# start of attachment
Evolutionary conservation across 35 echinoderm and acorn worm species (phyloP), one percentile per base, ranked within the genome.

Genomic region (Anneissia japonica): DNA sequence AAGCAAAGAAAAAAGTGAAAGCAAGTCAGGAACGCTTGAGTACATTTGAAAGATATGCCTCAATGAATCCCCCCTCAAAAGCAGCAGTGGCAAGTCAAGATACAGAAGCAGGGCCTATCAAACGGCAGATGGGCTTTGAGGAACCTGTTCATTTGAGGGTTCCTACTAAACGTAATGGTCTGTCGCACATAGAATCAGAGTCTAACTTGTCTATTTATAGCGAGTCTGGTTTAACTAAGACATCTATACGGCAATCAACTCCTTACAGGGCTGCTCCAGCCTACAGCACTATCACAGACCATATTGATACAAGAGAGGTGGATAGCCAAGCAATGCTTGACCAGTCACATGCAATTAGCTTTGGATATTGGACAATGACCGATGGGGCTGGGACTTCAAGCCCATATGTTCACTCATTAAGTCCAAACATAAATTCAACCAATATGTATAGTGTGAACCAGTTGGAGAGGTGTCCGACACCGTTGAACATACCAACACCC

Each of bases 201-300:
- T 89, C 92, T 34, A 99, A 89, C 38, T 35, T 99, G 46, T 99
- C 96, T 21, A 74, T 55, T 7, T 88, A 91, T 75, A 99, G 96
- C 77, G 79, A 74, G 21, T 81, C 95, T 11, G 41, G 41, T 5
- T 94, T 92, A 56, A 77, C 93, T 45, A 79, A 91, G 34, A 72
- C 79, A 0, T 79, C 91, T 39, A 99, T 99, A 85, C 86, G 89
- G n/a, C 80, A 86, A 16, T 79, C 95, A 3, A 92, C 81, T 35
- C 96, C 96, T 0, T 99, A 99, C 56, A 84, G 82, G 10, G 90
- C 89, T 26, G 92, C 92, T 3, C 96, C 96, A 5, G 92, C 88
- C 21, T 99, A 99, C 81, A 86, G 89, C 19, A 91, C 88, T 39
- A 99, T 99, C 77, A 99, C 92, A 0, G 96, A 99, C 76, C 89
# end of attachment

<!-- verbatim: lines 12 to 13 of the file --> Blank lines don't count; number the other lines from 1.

- C 21, T 99, A 99, C 81, A 86, G 89, C 19, A 91, C 88, T 39
- A 99, T 99, C 77, A 99, C 92, A 0, G 96, A 99, C 76, C 89